These goat cheese potato cakes are a nice alternative to the usual mashed potato side dish. I loved the flavor combination of potatoes, goat cheese, and scallions, and the crisp exterior next to the creamy interior was divine. I had a number of concerns while reading through the recipe, but it really worked perfectly as written. I thought the potato patties would fall apart without an egg binder, but they stayed together perfectly.  Then I thought there would be way too much goat cheese, but the 8 ounces turned out to provide the perfect pronounced but not overwhelming, goat cheese flavor. These were simple to make and super convenient since you can do the bulk of the work ahead of time and just form and fry at the last minute. I should mention that it’s important that you form these and coat with flour right before you fry them. I tried to do this ahead of time and store them in the fridge, but the flour turned gloppy. The cakes still tasted fine, but I’ll be following the directions next time! I should also mention that this recipe doesn’t work with leftover mashed potatoes. Once you’ve added cream and/or butter to the potatoes, they become too loose and the patties fall apart once they hit the pan.

These goat cheese potato cakes were very good and very easy to quickly throw together.  I liked the flavor of the goat cheese in the potato cake. This would be a nice side to serve in lieu of the typical mashed or baked potatoes—plus it makes for a really pretty presentation!

For a quick, easy and different potato side dish, these goat cheese potato cakes recipe is the recipe to use. These little cakes are crisp on the outside and creamy on the inside. They’re slightly tangy little bites of deliciousness. I’ll be making them again and again for sure. Two cakes for each person seemed right.

These goat cheese potato cakes are a great side dish or hors d’oeuvre. They’re creamy on the inside and slightly crusty on the outside and full of bold flavor from the goat cheese. I think these would adapt well to using another strong-flavored cheese, such as blue cheese. I ended up having more than the suggested yield.

These goat cheese potato cakes are easy to put together and make a nice change from plain roast potatoes on the side of a roast dinner. I also have a sneaking suspicion they’d be great with a steak. They’re soft and melty in the middle, crisp on the outside, and the scallion and parsley perfectly balance the rich goat cheese.

These goat cheese potato cakes were tasty warm or at room temperature and wonderful to take to work for lunch. The goat cheese, the parsley, and the scallions made a great combination of flavors, and the amount for each was just right. The cakes held their shape for presentation, and the golden crust looked so appetizing, too. Three pounds potatoes yielded 12 cakes total, and I found that 2 cakes and a side salad made a nice serving. If you decide to use leftover mashed potatoes that have milk or stock in them, you may want to add a touch of flour to the potato mixture to keep the cakes from falling apart.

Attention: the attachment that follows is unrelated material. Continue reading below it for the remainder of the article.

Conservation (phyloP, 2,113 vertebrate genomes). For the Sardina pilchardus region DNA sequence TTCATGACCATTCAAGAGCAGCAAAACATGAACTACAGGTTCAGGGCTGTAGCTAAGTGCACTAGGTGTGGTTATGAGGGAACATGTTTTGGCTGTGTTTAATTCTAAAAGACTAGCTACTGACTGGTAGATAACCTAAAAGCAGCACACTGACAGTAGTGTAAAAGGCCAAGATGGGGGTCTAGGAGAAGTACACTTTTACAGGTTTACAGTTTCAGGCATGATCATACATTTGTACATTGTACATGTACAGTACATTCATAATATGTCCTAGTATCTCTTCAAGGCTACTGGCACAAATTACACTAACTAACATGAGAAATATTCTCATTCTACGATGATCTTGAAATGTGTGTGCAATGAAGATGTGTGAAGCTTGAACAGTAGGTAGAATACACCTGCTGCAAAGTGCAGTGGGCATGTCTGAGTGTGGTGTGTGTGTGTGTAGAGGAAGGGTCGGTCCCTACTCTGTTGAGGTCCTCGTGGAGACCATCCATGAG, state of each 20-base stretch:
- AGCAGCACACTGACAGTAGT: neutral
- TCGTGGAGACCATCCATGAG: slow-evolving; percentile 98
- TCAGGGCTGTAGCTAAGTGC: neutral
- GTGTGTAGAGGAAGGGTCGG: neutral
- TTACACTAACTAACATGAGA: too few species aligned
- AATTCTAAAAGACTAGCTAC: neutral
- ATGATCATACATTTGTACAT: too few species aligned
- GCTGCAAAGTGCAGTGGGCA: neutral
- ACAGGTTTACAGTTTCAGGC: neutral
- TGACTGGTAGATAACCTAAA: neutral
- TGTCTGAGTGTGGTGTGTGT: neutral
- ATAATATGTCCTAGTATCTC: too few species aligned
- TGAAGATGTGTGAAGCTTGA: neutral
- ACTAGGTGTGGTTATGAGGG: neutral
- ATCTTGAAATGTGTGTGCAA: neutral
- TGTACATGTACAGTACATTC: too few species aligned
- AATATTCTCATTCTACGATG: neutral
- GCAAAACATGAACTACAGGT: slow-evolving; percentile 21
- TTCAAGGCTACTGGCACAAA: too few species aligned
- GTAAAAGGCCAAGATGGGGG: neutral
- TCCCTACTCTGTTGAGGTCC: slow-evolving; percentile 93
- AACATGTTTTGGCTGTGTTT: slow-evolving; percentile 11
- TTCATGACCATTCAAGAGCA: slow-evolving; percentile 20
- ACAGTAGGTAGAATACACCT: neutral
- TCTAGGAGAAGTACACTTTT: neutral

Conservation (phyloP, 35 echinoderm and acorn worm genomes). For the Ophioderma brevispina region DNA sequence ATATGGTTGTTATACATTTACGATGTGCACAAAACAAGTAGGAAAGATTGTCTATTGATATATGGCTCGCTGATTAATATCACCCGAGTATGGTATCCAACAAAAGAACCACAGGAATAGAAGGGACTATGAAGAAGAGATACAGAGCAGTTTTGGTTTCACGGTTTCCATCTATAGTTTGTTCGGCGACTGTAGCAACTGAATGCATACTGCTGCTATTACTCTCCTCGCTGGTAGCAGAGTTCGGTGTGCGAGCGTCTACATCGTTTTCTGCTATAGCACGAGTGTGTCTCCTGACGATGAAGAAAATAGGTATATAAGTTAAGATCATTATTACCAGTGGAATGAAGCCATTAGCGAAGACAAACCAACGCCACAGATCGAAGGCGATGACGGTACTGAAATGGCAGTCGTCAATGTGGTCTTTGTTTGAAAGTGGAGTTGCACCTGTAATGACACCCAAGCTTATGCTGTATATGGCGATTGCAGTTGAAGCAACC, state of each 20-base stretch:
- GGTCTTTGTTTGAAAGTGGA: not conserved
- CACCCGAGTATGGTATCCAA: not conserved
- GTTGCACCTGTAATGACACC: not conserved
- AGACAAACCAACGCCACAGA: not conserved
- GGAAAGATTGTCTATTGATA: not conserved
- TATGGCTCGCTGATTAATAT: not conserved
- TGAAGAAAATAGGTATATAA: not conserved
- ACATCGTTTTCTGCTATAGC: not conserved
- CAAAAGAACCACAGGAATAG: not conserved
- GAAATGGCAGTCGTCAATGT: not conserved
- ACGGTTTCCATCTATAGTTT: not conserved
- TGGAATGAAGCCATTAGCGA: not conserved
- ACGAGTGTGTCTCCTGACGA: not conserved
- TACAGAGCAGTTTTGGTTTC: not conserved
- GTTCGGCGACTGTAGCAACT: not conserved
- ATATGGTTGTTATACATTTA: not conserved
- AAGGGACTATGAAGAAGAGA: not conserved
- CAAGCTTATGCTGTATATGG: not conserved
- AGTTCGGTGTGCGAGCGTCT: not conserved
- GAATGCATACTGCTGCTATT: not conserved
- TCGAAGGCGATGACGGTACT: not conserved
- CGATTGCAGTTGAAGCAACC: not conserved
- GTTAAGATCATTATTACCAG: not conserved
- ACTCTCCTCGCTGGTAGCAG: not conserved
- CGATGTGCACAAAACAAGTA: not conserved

I love potato pancakes! The addition of the creamy goat cheese reminded me of a potato and cheese pierogi. The fresh parsley and the scallions added flavor and color. I fried the potato cakes until they were a crisp brown on the first side. The oven time made a crisp crust on the second side. A great side dish.

What a nice addition to mashed potatoes—goat cheese! This goat cheese potato cakes recipe was easy with just a handful of ingredients. I used about 2 3/4 pounds Yukon Gold potatoes. I let the potato mixture chill for 6 hours or so and then formed the cakes. I got 12 cakes, and 2 per person is plenty, so I think this could easily serve 6. They fried nicely in the cast iron skillet. I put them in the oven as suggested, but I don’t think it was really necessary if you’re ready to eat when they’re browned on both sides. They had a nice, crisp crust while the interior was soft and delicate. The goat cheese and scallions flavored them just right! I initially thought the goat cheese would be too strong, but that wasn’t the case at all. I even reheated a couple in the toaster oven the next day and they were great. I wouldn’t really change much, but you could easily use other cheeses to flavor the cakes. This was a great recipe!

These delicious goat cheese potato cakes were a nice take on the Italian croquette. Just mashed potatoes mixed with parsley and scallions and creamy goat cheese. Easy to form and to cook, these lovely potato cakes are a versatile side dish. We enjoyed them alongside baked tilapia and steamed broccoli with lemon, but they’d also be a nice base to a brunch dish. (Perhaps served with a mound of sautéed spinach, a broiled tomato slice, and a poached egg with a bit of hollandaise sauce?) This recipe made 9 potato cakes and would serve 4 to 6 people as a side dish. I had to work in 2 batches when frying them in the olive oil, and used 2 tablespoons oil per batch to achieve the lovely golden brown crust.